As June 1st was declared Intergenerational Day by 90 cities across Canada it is timely to examine how one of our members, Retirement Concepts, has fully embraced the benefits and values of full immersion in intergenerational programming at its Williams Lake Seniors Village.
The i2i Intergenerational Society of Canada was created in 2008 to assist Canadians in the building of bridges between generations. Founder Sharon Mackenzie has worked for over thirty years connecting school aged children and youth to different generations within their communities. In 2000, then a teacher in Vernon, Sharon approached a neighbor who had recently purchased an Assisted Living Facility. Unsatisfied with the impact of occasional visits to senior care facilities with her students, Sharon was looking for something that would create sustainable relationships and provide unique learning opportunities for both generations. The “Meadows School Project” was born.
A makeshift classroom for thirty students, 9-12 years of age, was set up in the Assisted Living Residence, which housed fifty seniors. Within two weeks Sharon realized that this intergenerational immersion provided a host of benefits for all parties involved. Visible improvement was immediately seen in the mental, physical, and social health of the seniors. The seniors experienced a renewed interest in life and a newly found sense of purpose as a result. As Sharon commented: “Care facilities can be isolating in their very nature. The young students brought with them the life pulse of the community and pulsed back out into the community the wisdom and experience of the seniors.”
For the students the educational and social goals mandated by the Ministries of Education and Health were met. The project plan required that students spend time on their dedicated studies, which for a large part adapted well into the senior context. Sharon discovered that the curriculum really resonated with the students in this environment and that the students had a measurable increase in curriculum retention. The program also required each student to participate in at least ninety minutes of public service each week. This service component provided the students with the opportunity to develop their work ethic. As well, the project created designated daily times for the seniors and students to connect one-on-one. This provided the most valuable outcome. The mutually empathetic and concrete connections made between the seniors and students could only be forged in this setting.
Sharon believes that this was the best experience of her life: “ How often in your life do you have the opportunity to change lives?” The legacy of Sharon’s project can be seen today on the board of directors of the i2i Intergenerational Society: one of the original Meadow School Project students, Sam Nolan, is now the president of the board.
Intergenerational learning has become a new model for senior’s residences and has benefits for the entire community. The Retirement Concepts Williams Lake Seniors Village has embraced an intergenerational immersion project with great success. Janet Catalano, the Recreation Manager, was familiar with the innovative work of Sharon Mackenzie. Janet and the entire leadership team were eager to improve the quality of life of the residents and believed that the immersion of youth and seniors would allow wisdom and experience to be shared throughout the generations. Janet reached out to Mike Grace, the principal of the nearby Cataline Elementary School who was immediately interested. “It was a fantastic opportunity for us to be involved with our community and for us to branch out and incorporate other people into our education.”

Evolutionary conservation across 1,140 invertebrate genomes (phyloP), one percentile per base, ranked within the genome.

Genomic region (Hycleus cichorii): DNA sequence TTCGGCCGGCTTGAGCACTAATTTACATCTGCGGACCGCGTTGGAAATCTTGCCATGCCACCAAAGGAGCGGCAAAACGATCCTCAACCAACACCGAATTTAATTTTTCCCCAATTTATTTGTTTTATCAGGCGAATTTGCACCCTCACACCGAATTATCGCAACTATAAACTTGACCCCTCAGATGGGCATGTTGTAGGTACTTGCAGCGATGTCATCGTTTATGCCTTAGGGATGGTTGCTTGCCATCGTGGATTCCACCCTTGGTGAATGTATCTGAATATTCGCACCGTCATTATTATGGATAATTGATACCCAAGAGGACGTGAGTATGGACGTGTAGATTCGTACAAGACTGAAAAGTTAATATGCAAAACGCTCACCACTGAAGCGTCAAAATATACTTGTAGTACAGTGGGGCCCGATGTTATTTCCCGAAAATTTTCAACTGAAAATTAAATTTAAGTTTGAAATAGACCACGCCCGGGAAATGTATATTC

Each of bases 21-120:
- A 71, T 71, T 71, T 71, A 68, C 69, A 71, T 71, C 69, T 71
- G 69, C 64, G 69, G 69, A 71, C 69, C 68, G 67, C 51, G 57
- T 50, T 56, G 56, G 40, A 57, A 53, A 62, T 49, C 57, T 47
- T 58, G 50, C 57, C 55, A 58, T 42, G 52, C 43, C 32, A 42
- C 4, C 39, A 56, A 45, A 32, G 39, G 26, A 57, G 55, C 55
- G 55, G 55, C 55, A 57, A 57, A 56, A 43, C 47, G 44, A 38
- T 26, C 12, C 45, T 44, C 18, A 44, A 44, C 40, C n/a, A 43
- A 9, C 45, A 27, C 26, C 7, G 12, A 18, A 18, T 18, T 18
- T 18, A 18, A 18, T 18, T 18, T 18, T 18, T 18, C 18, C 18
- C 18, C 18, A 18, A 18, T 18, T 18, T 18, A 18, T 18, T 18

Modeled on Sharon’s original project; the Williams Lake Seniors Village Project’s program integrates the students in the daily lives of seniors while allowing them to focus on their ministry-mandated curriculum. Again the approach to the program focuses on academics, service and relationship building between the generations. And again; the intergenerational immersion has been a great success. “I have been teaching school for twenty years and I can honestly say this has been the most rewarding year of my career thus far.” says Cataline Elementary teacher Steve Dickens.
The experience proved that the intergenerational immersion program could build understanding and bridges; and it could dissolve boundaries between generations. Buoyed by the success of the Williams Lake Seniors Village Project, Retirement Concepts is working with Sharon and the i2i Intergenerational Society to implement the intergenerational project in their Summerland Seniors Village and Kamloops Seniors Village facilities. Residents will be able to enjoy the programming this September. Retirement Concepts is dedicated to implementing full immersion intergenerational programming across all of their residences. Let the intergenerational movement begin!
For more information, resources, sharing, and celebrations in the field of intergenerational relations please visit the i2i Intergenerational Society website at http://www.intergenerational.ca. You will also find more information on the groundbreaking Meadows School Project.
For a video on the Williams Lake Seniors Village intergenerational experience please visit http://www.williamslakeseniorsvillage.com
Written by freelance writer Cathy Szmaus. Photographs kindly contributed by Laureen Carruthers – LaureenCarruthers@hotmail.com